Study with enemies, let the haters motivate

Katy Hutson | Staff Writer

College is hard. Class is hard. Life is hard. Sometimes, it’s so hard that you have to stay up until 4 a.m. doing homework after three consecutive days of your life being easy because you weren’t doing the work—but also stressful, because you weren’t doing the work. Ah yes, the unending cycle of self-hatred and binge-watching season two of “Stranger Things” when you have two exams the next day. Maybe this should be an article about strategies to improve self-control and tips to stay motivated while studying. Alas, I do not have those answers, nor do I foresee myself following my own advice. No, I’m here to give advice for what to do and where to go when it’s 11 p.m. and you’ve done absolutely nothing.

Located next to Eads Hall, Olin Library serves as the primary library on the Danforth Campus, offering printing resources and comfortable seating. Currently, the building is under renovation, with the north entrance closed and Whispers Cafe set to open for the spring semester.Stephen Huber | Student Life

Located next to Eads Hall, Olin Library serves as the primary library on the Danforth Campus, offering printing resources and comfortable seating. Currently, the building is under renovation, with the north entrance closed and Whispers Cafe set to open for the spring semester.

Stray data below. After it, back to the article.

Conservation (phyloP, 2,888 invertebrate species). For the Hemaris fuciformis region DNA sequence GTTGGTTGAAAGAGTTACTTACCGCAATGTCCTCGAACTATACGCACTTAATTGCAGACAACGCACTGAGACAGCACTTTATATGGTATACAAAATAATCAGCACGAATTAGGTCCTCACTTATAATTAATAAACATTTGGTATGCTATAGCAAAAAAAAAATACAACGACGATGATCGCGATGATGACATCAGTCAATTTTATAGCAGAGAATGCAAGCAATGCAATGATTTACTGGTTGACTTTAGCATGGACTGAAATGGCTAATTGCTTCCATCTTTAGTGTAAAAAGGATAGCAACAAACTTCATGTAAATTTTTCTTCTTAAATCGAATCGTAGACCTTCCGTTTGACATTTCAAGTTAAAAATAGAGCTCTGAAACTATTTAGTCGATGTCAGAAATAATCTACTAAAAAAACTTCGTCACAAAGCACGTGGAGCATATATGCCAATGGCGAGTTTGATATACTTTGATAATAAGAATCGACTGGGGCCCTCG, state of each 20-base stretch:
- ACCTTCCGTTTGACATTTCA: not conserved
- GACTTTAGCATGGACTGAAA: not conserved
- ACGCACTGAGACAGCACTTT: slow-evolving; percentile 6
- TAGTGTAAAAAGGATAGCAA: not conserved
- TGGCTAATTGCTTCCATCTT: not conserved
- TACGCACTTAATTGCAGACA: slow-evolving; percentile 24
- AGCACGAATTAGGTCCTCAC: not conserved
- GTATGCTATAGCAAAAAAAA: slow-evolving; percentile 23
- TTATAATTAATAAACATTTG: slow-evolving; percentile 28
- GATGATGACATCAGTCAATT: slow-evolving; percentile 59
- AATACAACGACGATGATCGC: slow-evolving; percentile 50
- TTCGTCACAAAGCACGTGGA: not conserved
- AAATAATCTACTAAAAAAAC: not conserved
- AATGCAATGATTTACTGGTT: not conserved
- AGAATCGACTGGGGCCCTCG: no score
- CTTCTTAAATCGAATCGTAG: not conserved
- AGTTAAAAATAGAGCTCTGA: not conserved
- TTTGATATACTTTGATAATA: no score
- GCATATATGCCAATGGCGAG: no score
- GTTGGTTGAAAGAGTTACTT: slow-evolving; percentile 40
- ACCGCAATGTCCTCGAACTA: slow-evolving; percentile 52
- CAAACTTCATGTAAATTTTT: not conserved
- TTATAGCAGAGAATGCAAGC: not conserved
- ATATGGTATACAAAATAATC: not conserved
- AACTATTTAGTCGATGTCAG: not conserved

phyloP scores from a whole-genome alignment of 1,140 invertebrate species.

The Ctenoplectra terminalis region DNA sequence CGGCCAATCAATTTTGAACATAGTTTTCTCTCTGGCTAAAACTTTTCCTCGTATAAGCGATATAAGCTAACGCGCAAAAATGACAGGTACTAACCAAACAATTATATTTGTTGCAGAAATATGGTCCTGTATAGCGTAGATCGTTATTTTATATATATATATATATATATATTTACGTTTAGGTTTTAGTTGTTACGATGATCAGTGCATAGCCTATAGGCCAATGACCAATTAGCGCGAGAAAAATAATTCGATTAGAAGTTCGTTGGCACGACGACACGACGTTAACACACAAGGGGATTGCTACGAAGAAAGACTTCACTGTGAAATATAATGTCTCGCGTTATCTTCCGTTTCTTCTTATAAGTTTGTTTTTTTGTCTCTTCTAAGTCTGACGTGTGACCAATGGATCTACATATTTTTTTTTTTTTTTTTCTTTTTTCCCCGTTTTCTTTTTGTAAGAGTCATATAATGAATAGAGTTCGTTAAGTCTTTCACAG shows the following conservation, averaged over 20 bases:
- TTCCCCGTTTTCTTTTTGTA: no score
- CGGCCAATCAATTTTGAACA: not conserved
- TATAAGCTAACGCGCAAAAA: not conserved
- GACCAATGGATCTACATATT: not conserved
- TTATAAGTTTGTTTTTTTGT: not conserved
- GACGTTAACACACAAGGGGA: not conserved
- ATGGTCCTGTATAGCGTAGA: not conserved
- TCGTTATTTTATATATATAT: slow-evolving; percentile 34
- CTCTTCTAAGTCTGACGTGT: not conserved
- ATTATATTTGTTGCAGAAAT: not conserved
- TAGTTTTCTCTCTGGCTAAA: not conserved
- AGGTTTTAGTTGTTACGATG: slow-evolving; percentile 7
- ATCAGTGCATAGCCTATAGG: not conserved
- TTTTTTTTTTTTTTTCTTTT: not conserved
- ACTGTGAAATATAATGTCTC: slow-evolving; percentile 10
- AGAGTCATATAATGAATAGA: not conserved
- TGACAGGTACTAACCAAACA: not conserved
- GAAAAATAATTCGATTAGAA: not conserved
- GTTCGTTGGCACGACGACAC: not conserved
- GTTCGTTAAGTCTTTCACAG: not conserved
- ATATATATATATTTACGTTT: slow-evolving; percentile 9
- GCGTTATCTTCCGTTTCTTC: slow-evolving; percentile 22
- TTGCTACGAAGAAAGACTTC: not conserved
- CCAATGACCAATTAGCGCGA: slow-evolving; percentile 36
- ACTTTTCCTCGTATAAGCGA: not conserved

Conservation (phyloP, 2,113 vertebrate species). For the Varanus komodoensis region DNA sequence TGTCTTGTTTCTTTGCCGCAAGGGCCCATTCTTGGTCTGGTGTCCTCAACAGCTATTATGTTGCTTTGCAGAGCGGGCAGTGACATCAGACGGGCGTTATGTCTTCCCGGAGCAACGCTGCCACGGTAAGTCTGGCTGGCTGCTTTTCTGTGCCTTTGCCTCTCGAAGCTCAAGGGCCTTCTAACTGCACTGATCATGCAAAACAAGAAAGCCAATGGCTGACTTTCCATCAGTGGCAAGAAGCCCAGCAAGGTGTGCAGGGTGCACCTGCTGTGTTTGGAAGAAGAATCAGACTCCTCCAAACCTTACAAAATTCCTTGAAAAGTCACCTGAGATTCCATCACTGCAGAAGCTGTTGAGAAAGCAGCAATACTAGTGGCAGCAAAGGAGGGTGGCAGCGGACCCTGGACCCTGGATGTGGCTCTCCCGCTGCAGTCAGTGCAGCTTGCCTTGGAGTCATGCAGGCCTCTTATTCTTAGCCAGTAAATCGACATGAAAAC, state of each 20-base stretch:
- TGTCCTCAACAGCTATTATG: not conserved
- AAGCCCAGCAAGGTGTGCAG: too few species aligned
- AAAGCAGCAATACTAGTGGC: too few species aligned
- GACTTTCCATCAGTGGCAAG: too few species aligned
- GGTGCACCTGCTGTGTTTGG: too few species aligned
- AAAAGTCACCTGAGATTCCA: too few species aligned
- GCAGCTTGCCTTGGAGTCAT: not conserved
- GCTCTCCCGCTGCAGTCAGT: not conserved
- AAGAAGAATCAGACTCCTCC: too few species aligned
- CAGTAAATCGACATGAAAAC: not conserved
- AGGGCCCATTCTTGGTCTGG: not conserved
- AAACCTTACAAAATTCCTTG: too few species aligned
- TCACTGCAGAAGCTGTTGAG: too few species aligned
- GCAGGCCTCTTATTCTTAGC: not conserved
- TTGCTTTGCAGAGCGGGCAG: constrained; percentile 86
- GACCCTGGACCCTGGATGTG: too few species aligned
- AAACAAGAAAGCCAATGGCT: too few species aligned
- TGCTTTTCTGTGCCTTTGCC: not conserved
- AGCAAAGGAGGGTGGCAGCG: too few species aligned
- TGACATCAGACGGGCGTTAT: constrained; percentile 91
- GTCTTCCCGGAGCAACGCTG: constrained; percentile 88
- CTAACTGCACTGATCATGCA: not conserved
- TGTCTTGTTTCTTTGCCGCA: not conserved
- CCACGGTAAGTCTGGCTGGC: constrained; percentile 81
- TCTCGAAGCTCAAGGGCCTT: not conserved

Don’t study with friends. Study with enemies.

Your friends don’t help you work. No, they don’t. They’ll ask you one Quizlet question about the genetics of berries. And then, all of a sudden, you’re discussing your interaction with Paul, the cute guy on your floor, in Paws & Go, and how you both bought the same berries. Oh—and you think he has the same astrology sign as you because you creeped on his Facebook and saw his birthday, but there was also a girl in his profile picture. It had to be his sister, right? Or does he have a brother? You will never learn the genetics of those berries. If you want to avoid long, time-consuming talks about Paul, study with your enemies. You won’t want to talk to them unless you absolutely must, and you’ll fact check everything they tell you because you think they’re trying to sabotage you; so, you’ll learn the material even better.